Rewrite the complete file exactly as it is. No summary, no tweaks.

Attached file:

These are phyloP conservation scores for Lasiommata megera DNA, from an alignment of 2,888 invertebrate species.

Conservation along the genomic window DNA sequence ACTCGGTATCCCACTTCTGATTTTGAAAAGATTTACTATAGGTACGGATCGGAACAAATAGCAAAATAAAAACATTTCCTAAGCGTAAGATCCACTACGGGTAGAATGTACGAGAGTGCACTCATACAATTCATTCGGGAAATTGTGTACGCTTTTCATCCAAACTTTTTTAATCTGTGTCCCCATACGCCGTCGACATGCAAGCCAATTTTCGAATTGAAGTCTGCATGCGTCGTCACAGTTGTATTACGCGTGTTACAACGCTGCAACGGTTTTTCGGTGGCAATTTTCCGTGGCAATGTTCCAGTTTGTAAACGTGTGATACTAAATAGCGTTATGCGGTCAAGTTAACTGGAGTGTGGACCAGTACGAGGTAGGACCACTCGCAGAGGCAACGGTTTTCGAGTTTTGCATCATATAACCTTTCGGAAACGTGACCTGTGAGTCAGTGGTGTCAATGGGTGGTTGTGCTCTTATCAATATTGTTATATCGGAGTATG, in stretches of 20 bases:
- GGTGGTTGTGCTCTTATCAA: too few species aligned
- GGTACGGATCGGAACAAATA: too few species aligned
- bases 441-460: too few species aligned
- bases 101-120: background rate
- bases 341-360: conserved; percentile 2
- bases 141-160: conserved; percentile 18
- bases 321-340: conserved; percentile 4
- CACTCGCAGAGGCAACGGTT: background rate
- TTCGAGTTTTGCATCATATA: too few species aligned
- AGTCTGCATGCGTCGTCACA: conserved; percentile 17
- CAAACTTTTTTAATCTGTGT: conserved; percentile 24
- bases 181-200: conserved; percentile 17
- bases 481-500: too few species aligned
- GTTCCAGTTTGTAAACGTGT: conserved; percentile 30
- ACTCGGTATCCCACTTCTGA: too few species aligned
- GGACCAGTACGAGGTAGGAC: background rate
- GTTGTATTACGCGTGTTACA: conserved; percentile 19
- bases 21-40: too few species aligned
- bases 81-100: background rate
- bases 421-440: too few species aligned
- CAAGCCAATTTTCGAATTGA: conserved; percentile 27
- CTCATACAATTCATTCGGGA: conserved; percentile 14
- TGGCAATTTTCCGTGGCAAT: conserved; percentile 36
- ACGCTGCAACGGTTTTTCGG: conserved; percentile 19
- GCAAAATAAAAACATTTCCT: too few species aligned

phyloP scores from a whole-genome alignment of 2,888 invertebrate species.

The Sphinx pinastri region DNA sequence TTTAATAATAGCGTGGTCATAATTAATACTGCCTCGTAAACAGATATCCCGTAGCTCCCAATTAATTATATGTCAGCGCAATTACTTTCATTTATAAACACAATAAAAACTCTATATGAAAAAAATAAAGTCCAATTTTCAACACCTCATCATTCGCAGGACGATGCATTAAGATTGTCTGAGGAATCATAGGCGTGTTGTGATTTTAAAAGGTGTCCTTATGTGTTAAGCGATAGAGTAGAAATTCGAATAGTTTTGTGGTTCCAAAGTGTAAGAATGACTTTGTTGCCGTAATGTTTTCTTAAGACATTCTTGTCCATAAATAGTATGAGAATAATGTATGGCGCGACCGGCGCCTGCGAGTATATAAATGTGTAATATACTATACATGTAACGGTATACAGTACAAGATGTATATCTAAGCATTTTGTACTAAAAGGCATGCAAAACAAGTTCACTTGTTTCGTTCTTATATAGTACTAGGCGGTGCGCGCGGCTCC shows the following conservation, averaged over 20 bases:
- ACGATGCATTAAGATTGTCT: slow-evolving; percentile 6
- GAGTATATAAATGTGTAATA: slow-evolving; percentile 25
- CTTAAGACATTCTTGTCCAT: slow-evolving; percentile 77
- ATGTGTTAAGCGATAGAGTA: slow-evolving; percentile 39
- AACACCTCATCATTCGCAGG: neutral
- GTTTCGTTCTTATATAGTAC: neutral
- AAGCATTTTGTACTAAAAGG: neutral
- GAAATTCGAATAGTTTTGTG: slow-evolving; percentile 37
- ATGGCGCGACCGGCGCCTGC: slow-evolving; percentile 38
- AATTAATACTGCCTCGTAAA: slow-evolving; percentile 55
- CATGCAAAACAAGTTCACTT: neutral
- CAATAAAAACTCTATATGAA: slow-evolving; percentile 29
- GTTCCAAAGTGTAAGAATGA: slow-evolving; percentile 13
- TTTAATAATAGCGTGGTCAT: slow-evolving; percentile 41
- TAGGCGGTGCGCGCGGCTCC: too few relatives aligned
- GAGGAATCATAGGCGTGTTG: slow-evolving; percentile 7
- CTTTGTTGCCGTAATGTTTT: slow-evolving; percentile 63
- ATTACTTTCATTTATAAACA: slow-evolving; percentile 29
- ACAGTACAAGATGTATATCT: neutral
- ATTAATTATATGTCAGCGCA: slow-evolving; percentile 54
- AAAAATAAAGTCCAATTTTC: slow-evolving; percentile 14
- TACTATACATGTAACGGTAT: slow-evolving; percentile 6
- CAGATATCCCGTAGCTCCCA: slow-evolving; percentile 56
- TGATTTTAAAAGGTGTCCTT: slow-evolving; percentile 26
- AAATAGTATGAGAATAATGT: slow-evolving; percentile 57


These are phyloP conservation scores for Lasiommata megera DNA, from an alignment of 2,888 invertebrate species.

Conservation along the genomic window DNA sequence ACTCGGTATCCCACTTCTGATTTTGAAAAGATTTACTATAGGTACGGATCGGAACAAATAGCAAAATAAAAACATTTCCTAAGCGTAAGATCCACTACGGGTAGAATGTACGAGAGTGCACTCATACAATTCATTCGGGAAATTGTGTACGCTTTTCATCCAAACTTTTTTAATCTGTGTCCCCATACGCCGTCGACATGCAAGCCAATTTTCGAATTGAAGTCTGCATGCGTCGTCACAGTTGTATTACGCGTGTTACAACGCTGCAACGGTTTTTCGGTGGCAATTTTCCGTGGCAATGTTCCAGTTTGTAAACGTGTGATACTAAATAGCGTTATGCGGTCAAGTTAACTGGAGTGTGGACCAGTACGAGGTAGGACCACTCGCAGAGGCAACGGTTTTCGAGTTTTGCATCATATAACCTTTCGGAAACGTGACCTGTGAGTCAGTGGTGTCAATGGGTGGTTGTGCTCTTATCAATATTGTTATATCGGAGTATG, in stretches of 20 bases:
- GGTGGTTGTGCTCTTATCAA: too few species aligned
- GGTACGGATCGGAACAAATA: too few species aligned
- bases 441-460: too few species aligned
- bases 101-120: background rate
- bases 341-360: conserved; percentile 2
- bases 141-160: conserved; percentile 18
- bases 321-340: conserved; percentile 4
- CACTCGCAGAGGCAACGGTT: background rate
- TTCGAGTTTTGCATCATATA: too few species aligned
- AGTCTGCATGCGTCGTCACA: conserved; percentile 17
- CAAACTTTTTTAATCTGTGT: conserved; percentile 24
- bases 181-200: conserved; percentile 17
- bases 481-500: too few species aligned
- GTTCCAGTTTGTAAACGTGT: conserved; percentile 30
- ACTCGGTATCCCACTTCTGA: too few species aligned
- GGACCAGTACGAGGTAGGAC: background rate
- GTTGTATTACGCGTGTTACA: conserved; percentile 19
- bases 21-40: too few species aligned
- bases 81-100: background rate
- bases 421-440: too few species aligned
- CAAGCCAATTTTCGAATTGA: conserved; percentile 27
- CTCATACAATTCATTCGGGA: conserved; percentile 14
- TGGCAATTTTCCGTGGCAAT: conserved; percentile 36
- ACGCTGCAACGGTTTTTCGG: conserved; percentile 19
- GCAAAATAAAAACATTTCCT: too few species aligned

phyloP scores from a whole-genome alignment of 2,888 invertebrate species.

The Sphinx pinastri region DNA sequence TTTAATAATAGCGTGGTCATAATTAATACTGCCTCGTAAACAGATATCCCGTAGCTCCCAATTAATTATATGTCAGCGCAATTACTTTCATTTATAAACACAATAAAAACTCTATATGAAAAAAATAAAGTCCAATTTTCAACACCTCATCATTCGCAGGACGATGCATTAAGATTGTCTGAGGAATCATAGGCGTGTTGTGATTTTAAAAGGTGTCCTTATGTGTTAAGCGATAGAGTAGAAATTCGAATAGTTTTGTGGTTCCAAAGTGTAAGAATGACTTTGTTGCCGTAATGTTTTCTTAAGACATTCTTGTCCATAAATAGTATGAGAATAATGTATGGCGCGACCGGCGCCTGCGAGTATATAAATGTGTAATATACTATACATGTAACGGTATACAGTACAAGATGTATATCTAAGCATTTTGTACTAAAAGGCATGCAAAACAAGTTCACTTGTTTCGTTCTTATATAGTACTAGGCGGTGCGCGCGGCTCC shows the following conservation, averaged over 20 bases:
- ACGATGCATTAAGATTGTCT: slow-evolving; percentile 6
- GAGTATATAAATGTGTAATA: slow-evolving; percentile 25
- CTTAAGACATTCTTGTCCAT: slow-evolving; percentile 77
- ATGTGTTAAGCGATAGAGTA: slow-evolving; percentile 39
- AACACCTCATCATTCGCAGG: neutral
- GTTTCGTTCTTATATAGTAC: neutral
- AAGCATTTTGTACTAAAAGG: neutral
- GAAATTCGAATAGTTTTGTG: slow-evolving; percentile 37
- ATGGCGCGACCGGCGCCTGC: slow-evolving; percentile 38
- AATTAATACTGCCTCGTAAA: slow-evolving; percentile 55
- CATGCAAAACAAGTTCACTT: neutral
- CAATAAAAACTCTATATGAA: slow-evolving; percentile 29
- GTTCCAAAGTGTAAGAATGA: slow-evolving; percentile 13
- TTTAATAATAGCGTGGTCAT: slow-evolving; percentile 41
- TAGGCGGTGCGCGCGGCTCC: too few relatives aligned
- GAGGAATCATAGGCGTGTTG: slow-evolving; percentile 7
- CTTTGTTGCCGTAATGTTTT: slow-evolving; percentile 63
- ATTACTTTCATTTATAAACA: slow-evolving; percentile 29
- ACAGTACAAGATGTATATCT: neutral
- ATTAATTATATGTCAGCGCA: slow-evolving; percentile 54
- AAAAATAAAGTCCAATTTTC: slow-evolving; percentile 14
- TACTATACATGTAACGGTAT: slow-evolving; percentile 6
- CAGATATCCCGTAGCTCCCA: slow-evolving; percentile 56
- TGATTTTAAAAGGTGTCCTT: slow-evolving; percentile 26
- AAATAGTATGAGAATAATGT: slow-evolving; percentile 57